06 April 2009

What letter-grade applies to 3.26% success?

Over the weekend, the KCPD and the JackCo Sheriff's Department put together a sobriety checkpoint in Waldo.
Hours spent: 5
Vehicles stopped: 368
DUI arrests: 12
For the purpose of the roadblock, there was reason to detain only 3.26% of all drivers actually detained without suspicion.
Brace yourself — here comes another lesson in Our Crusty History:
Back when we were part of England, judges would issue Writs of Assistance. These writs were nonspecific general warrants that didn't expire. One's property could be searched by Writ's bearer at any time, for any reason. The bearer could freely transfer his Writ to another, and that new bearer had all the same rights.
This busybodying didn't go over very well with our forbearers. Oh no, not at all.
However, when challenged, the government reaffirmed the legality of such general warrants — among other things — in the unpopular Townsend Acts. (The Townsend Acts eventually led to the Boston Tea Party, which eventually lead to the Revolution, which would eventually lead to Purple Rain.)
After the colonists and the British had a pretty ugly breakup, Writs of Assistance were abolished in the new United States. Just to ensure the new government couldn't engage in such other odious intrusions, the Framers permabanned such general warrants with the Fourth Amendment.
The right of the people to be secure in their persons, houses, papers, and effects, against unreasonable searches and seizures, shall not be violated, and no Warrants shall issue, but upon probable cause, supported by Oath or affirmation, and particularly describing the place to be searched, and the persons or things to be seized.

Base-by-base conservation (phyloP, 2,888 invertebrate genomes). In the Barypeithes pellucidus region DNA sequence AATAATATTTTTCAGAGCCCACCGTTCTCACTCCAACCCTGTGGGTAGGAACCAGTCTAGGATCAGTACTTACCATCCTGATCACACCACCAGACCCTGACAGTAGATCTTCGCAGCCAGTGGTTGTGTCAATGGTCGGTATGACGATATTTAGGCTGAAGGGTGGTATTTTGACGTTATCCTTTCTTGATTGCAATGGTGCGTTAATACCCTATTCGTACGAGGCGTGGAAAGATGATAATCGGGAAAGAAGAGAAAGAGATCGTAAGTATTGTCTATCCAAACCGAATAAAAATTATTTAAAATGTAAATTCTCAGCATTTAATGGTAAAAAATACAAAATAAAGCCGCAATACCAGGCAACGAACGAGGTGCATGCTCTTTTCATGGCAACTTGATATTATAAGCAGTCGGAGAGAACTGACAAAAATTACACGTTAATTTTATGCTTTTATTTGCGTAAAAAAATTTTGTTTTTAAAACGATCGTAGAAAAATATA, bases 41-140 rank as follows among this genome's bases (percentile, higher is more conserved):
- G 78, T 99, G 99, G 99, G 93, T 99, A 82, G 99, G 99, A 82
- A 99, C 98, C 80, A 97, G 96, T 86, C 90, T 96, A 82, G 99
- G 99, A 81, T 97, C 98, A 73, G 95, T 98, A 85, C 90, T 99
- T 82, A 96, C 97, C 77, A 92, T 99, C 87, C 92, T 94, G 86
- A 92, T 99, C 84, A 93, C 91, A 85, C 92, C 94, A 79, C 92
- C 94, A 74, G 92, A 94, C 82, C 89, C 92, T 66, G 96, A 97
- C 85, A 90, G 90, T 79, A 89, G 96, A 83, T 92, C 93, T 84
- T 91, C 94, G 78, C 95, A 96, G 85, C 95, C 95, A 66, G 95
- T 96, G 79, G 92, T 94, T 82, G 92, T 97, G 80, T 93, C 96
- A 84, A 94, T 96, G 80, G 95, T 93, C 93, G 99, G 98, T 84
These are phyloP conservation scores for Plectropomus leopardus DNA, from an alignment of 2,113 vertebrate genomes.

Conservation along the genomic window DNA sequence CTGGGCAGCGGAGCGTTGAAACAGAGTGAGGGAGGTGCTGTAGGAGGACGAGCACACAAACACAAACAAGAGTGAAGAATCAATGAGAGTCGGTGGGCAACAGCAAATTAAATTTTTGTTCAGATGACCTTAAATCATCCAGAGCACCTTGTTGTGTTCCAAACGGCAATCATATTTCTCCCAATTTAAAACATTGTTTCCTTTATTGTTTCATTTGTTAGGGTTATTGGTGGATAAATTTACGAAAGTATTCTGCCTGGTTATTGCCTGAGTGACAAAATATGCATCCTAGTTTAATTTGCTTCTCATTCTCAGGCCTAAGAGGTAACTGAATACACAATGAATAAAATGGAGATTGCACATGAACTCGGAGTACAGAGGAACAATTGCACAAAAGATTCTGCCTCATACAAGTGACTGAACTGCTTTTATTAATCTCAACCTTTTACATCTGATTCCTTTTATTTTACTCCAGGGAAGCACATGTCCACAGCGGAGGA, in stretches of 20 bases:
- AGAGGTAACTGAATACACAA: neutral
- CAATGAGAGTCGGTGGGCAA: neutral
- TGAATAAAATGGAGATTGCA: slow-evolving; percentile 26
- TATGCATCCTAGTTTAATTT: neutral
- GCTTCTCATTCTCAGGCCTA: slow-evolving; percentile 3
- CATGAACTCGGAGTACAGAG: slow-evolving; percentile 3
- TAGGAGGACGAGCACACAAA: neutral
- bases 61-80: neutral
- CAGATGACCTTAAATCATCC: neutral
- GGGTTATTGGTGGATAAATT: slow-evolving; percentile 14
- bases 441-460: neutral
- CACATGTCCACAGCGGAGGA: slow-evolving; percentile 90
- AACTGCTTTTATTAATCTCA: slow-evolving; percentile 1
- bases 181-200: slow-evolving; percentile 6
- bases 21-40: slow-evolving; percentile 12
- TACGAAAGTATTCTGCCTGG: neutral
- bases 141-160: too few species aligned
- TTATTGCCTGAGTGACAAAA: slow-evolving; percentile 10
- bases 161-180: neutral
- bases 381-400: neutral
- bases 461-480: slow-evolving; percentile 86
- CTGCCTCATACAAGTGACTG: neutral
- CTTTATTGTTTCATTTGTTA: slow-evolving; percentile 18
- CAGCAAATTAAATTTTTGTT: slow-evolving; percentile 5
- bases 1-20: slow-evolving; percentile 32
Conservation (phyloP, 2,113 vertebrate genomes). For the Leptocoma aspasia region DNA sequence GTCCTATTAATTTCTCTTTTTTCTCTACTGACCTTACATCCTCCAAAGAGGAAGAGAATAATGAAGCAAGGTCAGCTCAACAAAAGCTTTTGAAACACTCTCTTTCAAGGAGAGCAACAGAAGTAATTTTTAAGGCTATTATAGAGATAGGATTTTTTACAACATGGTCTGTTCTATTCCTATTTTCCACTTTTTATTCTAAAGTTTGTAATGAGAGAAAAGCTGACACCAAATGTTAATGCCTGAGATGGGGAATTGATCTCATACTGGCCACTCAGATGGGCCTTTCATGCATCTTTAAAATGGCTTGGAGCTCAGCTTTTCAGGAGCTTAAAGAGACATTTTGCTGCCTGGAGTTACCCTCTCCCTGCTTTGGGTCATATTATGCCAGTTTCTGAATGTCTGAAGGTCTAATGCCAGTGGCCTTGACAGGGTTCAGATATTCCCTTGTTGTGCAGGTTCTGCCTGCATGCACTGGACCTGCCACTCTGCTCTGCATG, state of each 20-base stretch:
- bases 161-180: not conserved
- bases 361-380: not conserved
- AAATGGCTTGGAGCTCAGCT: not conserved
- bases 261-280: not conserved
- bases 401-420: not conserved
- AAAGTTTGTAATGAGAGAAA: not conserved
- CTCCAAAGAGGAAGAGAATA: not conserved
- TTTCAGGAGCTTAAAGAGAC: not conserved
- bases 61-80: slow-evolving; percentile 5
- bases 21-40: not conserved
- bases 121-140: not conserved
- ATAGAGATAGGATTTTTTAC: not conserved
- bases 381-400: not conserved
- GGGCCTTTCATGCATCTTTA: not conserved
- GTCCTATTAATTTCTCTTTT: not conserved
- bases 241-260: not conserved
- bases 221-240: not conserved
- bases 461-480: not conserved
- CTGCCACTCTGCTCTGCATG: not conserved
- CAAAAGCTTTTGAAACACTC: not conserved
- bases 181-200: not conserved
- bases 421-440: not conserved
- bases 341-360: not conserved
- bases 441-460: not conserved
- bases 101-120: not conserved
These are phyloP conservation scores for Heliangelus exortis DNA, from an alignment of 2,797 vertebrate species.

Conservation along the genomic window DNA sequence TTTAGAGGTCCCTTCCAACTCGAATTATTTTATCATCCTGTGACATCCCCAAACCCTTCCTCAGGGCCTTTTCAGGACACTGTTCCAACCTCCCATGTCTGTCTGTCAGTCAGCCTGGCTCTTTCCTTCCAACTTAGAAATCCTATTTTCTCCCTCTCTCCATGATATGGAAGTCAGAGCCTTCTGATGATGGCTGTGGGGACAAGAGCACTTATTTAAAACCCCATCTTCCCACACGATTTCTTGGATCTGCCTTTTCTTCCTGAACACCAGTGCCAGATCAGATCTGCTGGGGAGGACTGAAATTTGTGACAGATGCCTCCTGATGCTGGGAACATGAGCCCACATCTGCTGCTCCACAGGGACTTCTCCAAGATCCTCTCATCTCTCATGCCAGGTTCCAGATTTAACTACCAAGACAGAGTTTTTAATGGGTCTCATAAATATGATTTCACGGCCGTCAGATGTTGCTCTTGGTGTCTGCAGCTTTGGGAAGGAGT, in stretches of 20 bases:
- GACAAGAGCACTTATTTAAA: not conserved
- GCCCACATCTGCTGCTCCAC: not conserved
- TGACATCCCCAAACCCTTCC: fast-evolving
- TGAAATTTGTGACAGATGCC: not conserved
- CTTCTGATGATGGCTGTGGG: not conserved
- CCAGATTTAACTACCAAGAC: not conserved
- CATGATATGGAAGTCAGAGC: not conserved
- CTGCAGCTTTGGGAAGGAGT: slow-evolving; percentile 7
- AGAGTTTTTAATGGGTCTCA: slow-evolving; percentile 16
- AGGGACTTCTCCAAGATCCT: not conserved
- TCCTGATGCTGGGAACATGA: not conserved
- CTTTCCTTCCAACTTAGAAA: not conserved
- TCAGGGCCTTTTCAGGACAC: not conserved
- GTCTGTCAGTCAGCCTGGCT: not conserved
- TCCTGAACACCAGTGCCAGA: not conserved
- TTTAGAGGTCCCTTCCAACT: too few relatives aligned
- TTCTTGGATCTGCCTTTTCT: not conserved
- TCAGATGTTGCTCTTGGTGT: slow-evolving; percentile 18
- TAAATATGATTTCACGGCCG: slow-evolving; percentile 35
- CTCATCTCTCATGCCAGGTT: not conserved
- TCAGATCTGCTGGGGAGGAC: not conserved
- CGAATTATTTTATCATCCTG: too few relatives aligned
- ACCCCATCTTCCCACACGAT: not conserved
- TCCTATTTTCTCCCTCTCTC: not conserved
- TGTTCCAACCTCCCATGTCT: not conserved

In short, if the government intends to stop you, search your person or property, or take possession of your stuff, it must have (1) "probable cause" (a reasonable belief that you committed a crime), plus (2) a sworn document that (3) says in detail the purpose for the search and/or arrest. 
Sounds reasonable. In fact, that's the definition of a "reasonable search."
Well, it was. Not so much anymore. When it comes to vehicles, modern Supreme Courts have held that there's pretty much no such thing as an "unreasonable search." They've blessed "sobriety checkpoints" as a permissible exercise of the government's police powers, thus giving law enforcement officers the open-ended power to stop and search any person inside any vehicle without requiring those officers to have any reason to do so. It's a modern-day Writ of Assistance — suspicionless, indefinite seizures and searches that are, by definition, unconstitutional under a plain-language reading of the Fourth Amendment.
I'm not even going to go off on the tangent that laws that compel you to provide breath or blood evidence to aid in your own criminal conviction seem to run afoul of the Fifth Amendment's prohibition against self-incrimination.
I'm not saying that law enforcement has no business going after dangerous drivers. Of course they do. I'm saying that obligation doesn't give them an open-ended fishing license. Law enforcement also has an obligation to investigate property crimes, but that doesn't give them the right to toss every residence in your vicinity because you got robbed.
Pragmatically, a 3.26% success rate just doesn't indicate an efficient use of resources either. It's certainly not productive enough to justify eroding the people's Constitutional Rights.
Alright, I've donned my Nomex Underoos in anticipation of the "drunk drivers are worse than Hitler" flaming I expect to be forthcoming.

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